Ad Majorem Dei Gloriam (For The Greater Glory Of God)
In 1537, they traveled to Italy to seek papal approval for their order. Pope Paul III gave them a commendation, and permitted them to be ordained priests. These initial steps led to the founding of what would be called the Society of Jesus
Eventually, they decided that it was for God’s greater glory that they unite themselves into a formally constituted organization by the vow of religious obedience to a superior. They drew up a document outlining the characteristics of the religious order they had in mind. The Compañia de Jesus (Companions of Jesus) would be primarily apostolic, not hidden away in some monastery, but out in the world.
Besides the three vows of poverty, chastity, and obedience, they would also make a separate fourth vow: to go anywhere the Pope would send them.
On Sept. 27, 1540, Pope Paul III approved their petition to form a religious order and also approved their constitution without a single word altered.

And so the Society of Jesus was born.

Scholars, Explorers, Scientists
Men like Robert Bellarmine and Peter Canisius spearheaded the Counter Reformation in Europe, courageous men like Edmund Campion assisted the Catholics in England suffering
under the terrible Elizabethan persecutions and missionaries like deNobili Claver, González, deBrito, Brebeuf, and Kino brought the Gospel to the ends of the earth. No other order has more martyrs for the Faith.

By 1750, 30 of the world's 130 astronomical observatories were run by Jesuit astronomers

35 lunar craters have been named to honour Jesuit scientists.

The so-called "Gregorian" Calendar was the work of the Jesuit Christopher Clavius, the "most influential teacher of the Renaissance".

Another Jesuit, Ferdinand Verbiest, determined the elusive Russo-Chinese border and until recent times no foreign name was as well known in China as the Jesuit Matteo Ricci, "Li-ma-teu", whose story is told by Jonathan Spence in his 1984 best seller.

China has recently erected a monument to the Jesuit scientists of the 17th century - in spite of the fact that since 1948 120 Jesuits languished in Chinese prisons.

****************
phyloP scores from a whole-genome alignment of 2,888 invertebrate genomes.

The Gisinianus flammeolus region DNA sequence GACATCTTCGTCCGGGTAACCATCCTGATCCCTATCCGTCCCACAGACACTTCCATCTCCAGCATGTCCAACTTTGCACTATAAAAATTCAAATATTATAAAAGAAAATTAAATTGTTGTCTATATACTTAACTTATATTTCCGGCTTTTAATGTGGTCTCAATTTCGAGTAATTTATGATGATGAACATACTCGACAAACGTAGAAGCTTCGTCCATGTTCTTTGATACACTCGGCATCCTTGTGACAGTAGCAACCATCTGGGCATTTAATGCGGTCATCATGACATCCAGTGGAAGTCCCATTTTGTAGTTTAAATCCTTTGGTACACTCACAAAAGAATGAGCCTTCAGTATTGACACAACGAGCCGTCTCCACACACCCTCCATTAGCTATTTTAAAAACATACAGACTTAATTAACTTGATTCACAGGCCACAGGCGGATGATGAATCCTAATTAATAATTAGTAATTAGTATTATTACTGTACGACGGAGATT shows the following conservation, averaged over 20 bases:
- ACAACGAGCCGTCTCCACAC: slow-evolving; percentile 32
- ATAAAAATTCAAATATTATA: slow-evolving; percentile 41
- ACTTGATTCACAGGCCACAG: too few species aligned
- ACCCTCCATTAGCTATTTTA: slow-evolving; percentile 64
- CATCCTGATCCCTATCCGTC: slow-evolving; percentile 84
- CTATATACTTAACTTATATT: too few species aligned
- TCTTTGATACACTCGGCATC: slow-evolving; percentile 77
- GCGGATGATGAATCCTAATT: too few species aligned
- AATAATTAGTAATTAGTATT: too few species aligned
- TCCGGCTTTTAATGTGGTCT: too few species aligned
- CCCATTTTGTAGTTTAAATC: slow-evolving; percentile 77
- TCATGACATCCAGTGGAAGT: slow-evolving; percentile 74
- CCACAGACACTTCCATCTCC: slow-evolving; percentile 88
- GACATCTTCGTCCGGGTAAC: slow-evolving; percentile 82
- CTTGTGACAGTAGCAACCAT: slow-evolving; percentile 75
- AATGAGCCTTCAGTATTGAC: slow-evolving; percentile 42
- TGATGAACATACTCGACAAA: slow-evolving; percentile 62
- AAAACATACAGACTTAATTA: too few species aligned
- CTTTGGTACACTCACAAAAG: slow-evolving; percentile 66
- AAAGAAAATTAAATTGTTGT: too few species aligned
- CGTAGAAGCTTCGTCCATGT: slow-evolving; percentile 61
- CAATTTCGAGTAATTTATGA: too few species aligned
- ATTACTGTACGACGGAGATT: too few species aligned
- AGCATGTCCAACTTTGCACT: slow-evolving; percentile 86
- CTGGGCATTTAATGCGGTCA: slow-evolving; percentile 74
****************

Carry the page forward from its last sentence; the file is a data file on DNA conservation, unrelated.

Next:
No other religious order has spent as many man-years in jail as the Jesuit order.

Five of the eight major rivers of the world were first charted by Jesuit explorers.

Two of the statues in Statuary Hall in the Capitol in Washington are Jesuits: Eusebio Kino and Jacques Marquette.

A 1978 Brazilian stamp celebrates the Jesuit founding of São Paulo
.
Spanish Jesuits went to Paraguay in 1607, built settlements which lasted from 1607 to 1767 for the indigenous people and taught them how to govern and defend themselves against the Spanish slave traders. They also taught agriculture, architecture, metallurgy, farming, music, ranching and printing. The Guaraní natives of Paraguay were printing books on art, literature as well as school texts in these settlements before the American revolution.

This Utopia was suddenly crushed by the influential slave traders who were able to intimidate the Spanish crown into destroying the settlements.

King Charles III expelled the Jesuits in 1767 when Paraguay boasted of 57 settlements serving 113,716 indigenous natives. These Jesuit Settlements were called "a triumph of humanity which seems to expiate the cruelties of the first conquerors" by Voltaire - hardly a friend of the Jesuits.

The history of Latin America would have been quite different if this form of settlement had been allowed to develop according to its own momentum,
offering democracy a century before North America.

Jesuits Institutions in Bombay
Campion School, Saint Mary's School, ICSE (Mazagaon), Saint Mary's School, SSC (Mazagaon), Saint Xaviers Boys Academy (Churchgate), Saint Stanislaus School (Bandra)
Saint Xavier's College, Saint Xavier's Technical Institute (Mahim)